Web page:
10. Army HQ Letter NO. 34770/GS/Sigs Adm dated 21 October 1948.
11. Corps of Signal Liaison Notes No 8 of 23 December 1948 & No 9 of 28 February 1949.
12. Minutes of the 1st Indian Signal Corps Committee Meeting, 10 September 1946.
13. Editorial, The Signalman, July 1950.
14. Article ‘Re-Union- Corps of Signals 1950’, The Signalman, July 1950.
15. Article ‘Second Post-War Reunion- Corps of Signals’, Reunion Supplement, 1954.
16. Col I. D. Verma, ‘The Editor’s Impressions’, The Signalman, April 1958
17. Article ‘The Signalman goes to the Reunion’, The Signalman, April, 1961
18. Article ‘Fifth Corps of Signals Reunion’, The Signalman, April, 1965
19. Article ‘The Signalman Goes to the Reunion’, The Signalman, April, 1970
20. GHQ Letter No. 0311/4/Sigs 3 dated 10 June 1947
21. Article ‘The Indian Signals War Memorial’, The Signalman, April 1961.
22. Article ‘The Corps Museum’, The Signalman, April 1961.
23. Army HQ Letter No. 50349/GS/Sigs 5 dated 14 September 1951.
24. Article ‘The Corps Museum,’, The Signalman, April 1961
25. Minutes of the 2nd Indian Signal Corps Committee Meeting, 15 May 1947
26. School of Signals, Mhow, DO Letter No. 0160049 dated 12 June 1954.
27. Minutes of the 11th Signals Committee Meeting, 14 February 1958.
28. Minutes of the 15th Corps of Signals Committee Meeting, 14 & 17 February 1964
29. Annual Report on the Corps of Signals Headquarters Mess for the year 1964-1965, dated 9 February 1965
30. Appendix A to Army HQ Letter No 37082/HQM/Sigs Adm dated 7 May 1965
31. Minutes of the 1st Indian Signals Committee Meeting, 1-2 April 1948
32. Minutes of the 2nd Indian Signals Committee Meeting, 24-26 May 1949
33. Corps of Indian Signals Bulletin, Issue No 1, September 1949
34. Army HQ Letter No. 00602/A/Sigs Adm dated 23 March 1965
35. School of Signals Letter No. CH/101 dated 2 April 1965
36. Army HQ Letter No. 00602/A/Sigs Adm dated 26 April 1965
37. School of Signals Letter No. CH/GEN/101 dated 30 April 1965
38. Minutes of the 17th Signals Committee Meeting, 1-4 March 1966.
39. Minutes of the 14th Corps Committee Meeting, 16-17 March 1962.
40. STC Jubbulpore DO No HQ 1036/A/36 dated 1 December 1961.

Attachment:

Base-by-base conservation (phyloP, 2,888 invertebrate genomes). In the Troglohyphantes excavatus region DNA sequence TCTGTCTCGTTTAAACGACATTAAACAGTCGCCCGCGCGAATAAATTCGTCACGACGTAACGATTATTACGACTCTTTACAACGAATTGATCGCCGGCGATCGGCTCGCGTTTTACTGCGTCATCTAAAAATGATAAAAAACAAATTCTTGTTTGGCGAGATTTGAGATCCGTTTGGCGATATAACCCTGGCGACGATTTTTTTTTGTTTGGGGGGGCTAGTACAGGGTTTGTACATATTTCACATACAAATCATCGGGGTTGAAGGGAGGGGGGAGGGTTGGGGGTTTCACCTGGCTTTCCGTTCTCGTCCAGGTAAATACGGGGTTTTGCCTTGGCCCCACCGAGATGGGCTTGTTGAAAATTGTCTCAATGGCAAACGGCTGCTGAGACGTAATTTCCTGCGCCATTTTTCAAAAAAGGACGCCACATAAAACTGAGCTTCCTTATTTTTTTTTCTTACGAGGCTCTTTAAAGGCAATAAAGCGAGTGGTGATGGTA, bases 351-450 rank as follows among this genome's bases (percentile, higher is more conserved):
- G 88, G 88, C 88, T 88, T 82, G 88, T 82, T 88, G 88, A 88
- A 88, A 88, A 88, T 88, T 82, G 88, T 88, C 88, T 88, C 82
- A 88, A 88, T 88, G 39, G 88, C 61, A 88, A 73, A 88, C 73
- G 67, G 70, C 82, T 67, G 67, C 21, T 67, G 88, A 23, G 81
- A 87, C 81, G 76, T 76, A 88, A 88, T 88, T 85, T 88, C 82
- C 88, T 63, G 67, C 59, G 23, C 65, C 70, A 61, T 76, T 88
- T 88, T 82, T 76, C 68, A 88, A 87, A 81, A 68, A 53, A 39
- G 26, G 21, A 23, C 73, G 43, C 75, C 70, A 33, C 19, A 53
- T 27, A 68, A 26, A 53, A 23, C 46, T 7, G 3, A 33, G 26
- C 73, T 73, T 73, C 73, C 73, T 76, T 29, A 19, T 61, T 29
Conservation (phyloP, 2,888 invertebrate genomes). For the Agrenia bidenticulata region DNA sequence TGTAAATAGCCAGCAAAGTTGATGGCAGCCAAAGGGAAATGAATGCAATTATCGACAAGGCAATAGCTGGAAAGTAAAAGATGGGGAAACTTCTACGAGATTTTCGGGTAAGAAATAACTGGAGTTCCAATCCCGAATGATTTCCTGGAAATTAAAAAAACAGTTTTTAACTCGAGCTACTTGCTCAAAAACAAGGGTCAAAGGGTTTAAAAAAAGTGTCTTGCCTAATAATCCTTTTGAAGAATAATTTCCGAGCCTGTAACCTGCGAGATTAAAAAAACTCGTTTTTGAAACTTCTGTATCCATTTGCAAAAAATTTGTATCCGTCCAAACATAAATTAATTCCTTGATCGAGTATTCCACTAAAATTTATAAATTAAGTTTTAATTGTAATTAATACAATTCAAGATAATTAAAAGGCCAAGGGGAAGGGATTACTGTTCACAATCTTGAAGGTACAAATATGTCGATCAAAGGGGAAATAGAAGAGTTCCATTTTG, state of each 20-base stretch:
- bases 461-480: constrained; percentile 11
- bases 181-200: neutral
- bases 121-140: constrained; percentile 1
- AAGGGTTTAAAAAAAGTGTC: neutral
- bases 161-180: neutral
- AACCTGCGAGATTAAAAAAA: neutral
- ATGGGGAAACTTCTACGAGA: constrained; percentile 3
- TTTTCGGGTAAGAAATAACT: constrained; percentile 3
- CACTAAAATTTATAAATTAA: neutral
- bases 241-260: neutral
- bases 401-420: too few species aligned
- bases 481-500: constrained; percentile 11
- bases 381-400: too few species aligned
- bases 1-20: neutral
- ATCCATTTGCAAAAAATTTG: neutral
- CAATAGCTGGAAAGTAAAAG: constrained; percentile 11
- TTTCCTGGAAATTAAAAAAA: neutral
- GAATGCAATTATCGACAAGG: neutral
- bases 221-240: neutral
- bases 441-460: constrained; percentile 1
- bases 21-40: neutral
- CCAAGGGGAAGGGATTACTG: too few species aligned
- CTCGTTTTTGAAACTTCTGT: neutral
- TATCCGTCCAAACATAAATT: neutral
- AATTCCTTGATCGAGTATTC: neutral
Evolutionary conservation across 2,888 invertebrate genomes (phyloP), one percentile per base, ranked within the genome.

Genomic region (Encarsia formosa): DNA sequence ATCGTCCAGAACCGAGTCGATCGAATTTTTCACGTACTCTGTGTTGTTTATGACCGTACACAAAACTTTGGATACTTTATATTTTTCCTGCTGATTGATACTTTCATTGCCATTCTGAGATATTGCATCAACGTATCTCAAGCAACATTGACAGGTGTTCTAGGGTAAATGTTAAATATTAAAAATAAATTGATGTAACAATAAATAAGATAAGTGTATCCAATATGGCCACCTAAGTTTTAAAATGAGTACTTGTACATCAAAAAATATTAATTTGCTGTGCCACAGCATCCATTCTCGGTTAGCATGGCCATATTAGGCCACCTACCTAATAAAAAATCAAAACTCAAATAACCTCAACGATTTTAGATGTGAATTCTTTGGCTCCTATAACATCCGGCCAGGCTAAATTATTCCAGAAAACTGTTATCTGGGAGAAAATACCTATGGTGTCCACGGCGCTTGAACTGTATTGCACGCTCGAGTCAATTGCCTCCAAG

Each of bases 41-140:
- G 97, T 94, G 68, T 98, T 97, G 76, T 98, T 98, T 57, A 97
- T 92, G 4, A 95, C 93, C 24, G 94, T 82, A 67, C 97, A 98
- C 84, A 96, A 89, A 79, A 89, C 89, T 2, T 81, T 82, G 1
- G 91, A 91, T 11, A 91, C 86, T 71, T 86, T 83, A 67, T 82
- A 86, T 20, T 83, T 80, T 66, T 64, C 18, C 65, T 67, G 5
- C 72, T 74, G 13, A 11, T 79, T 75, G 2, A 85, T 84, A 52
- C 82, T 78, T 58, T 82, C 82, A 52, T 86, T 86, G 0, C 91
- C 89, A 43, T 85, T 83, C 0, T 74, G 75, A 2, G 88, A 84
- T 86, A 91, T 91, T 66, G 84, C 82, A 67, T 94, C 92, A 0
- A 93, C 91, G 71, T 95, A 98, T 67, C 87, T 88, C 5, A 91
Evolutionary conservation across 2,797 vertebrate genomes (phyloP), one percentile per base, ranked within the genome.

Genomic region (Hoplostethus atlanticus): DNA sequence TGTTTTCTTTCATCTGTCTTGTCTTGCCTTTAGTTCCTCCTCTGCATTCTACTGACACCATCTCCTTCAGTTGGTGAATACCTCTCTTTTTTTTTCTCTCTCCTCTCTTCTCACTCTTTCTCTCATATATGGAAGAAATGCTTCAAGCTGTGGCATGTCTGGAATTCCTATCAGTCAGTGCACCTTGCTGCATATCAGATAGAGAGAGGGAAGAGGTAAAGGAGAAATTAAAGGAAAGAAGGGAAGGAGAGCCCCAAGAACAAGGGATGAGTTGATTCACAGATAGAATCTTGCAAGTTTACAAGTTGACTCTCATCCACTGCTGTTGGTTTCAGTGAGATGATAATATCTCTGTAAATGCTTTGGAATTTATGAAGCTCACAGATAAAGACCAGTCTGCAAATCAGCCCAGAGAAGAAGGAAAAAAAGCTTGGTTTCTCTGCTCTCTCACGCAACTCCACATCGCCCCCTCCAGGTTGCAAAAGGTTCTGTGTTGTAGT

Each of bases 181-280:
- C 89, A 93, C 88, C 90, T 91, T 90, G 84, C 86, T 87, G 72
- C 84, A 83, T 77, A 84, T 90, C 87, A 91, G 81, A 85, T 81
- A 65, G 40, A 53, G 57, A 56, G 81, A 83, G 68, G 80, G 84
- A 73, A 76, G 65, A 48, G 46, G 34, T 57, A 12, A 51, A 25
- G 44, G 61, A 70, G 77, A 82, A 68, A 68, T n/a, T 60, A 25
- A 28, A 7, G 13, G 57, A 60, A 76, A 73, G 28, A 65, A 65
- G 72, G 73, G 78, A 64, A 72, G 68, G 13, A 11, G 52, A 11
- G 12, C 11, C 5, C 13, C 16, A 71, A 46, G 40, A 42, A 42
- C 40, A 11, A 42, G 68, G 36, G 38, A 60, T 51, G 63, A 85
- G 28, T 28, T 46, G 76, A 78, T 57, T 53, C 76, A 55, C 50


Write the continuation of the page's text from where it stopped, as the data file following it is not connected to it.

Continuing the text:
41. HQ Western Command Letter No. TB/CC/101 dated 9 August 1962.
42. Commandant MCTE DO Letter No TB/CC/101 dated 7 July 1964
43. Minutes of the 6th Signals Committee Meeting, 4-5 March 1953.
44. Corps Committee Directive No. 5 dated of 6 February 1964.
45. CSO Southern Command Letter No PERS/SIGS/2 dated 18 February 1960
46. CSO Southern Command Letter No. 210126/ SIGS 4 dated 2 September 1962
47. School of Signals Letter No. TB/CC.101 dated 8 July 1964.
48. HQ Western Command Letter No. 2601/2/SIGS dated 12 October 1962.
49. Corps Committee Directive No. 5 dated 6 February 1964.
50. Major H.A. Marley, ‘How It All Began’, The Signalman, January 1967.
51. Article ‘The First Triangular Sports Meet’, The Signalman, April 1960.
52. Article ‘The Third Triangular Sports Meet: 1962’, The Signalman, April 1962
53. Major Leslie Herbert, ‘The Sixth Triangular Meet:1967’, The Signalman, January 1968.
54. Article ‘Ninth Triangular Sports Meet’, The Signalman, January 1971.
55. Article ‘The Sixth W.I.A.A Reliability Trial-1959’, The Signalman, October 1959.
56. Article ‘Seventh Western India Automobile Association Reliability Trials-1960’, The Signalman, January 1961.
57. Major W.V. Ferris, ‘Motor Cycle Trials’, The Signalman, July 1961.
58. Article ‘The Eighth W.I.A.A Reliability Trials-1961’, The Signalman, April, 1962
59. Article ‘Signals in Eleventh WIAA Reliability Trials, The Signalman, October, 1967
60. Article ‘W.I.A.A Reliability Trials-1968’, The Signalman, October 1968.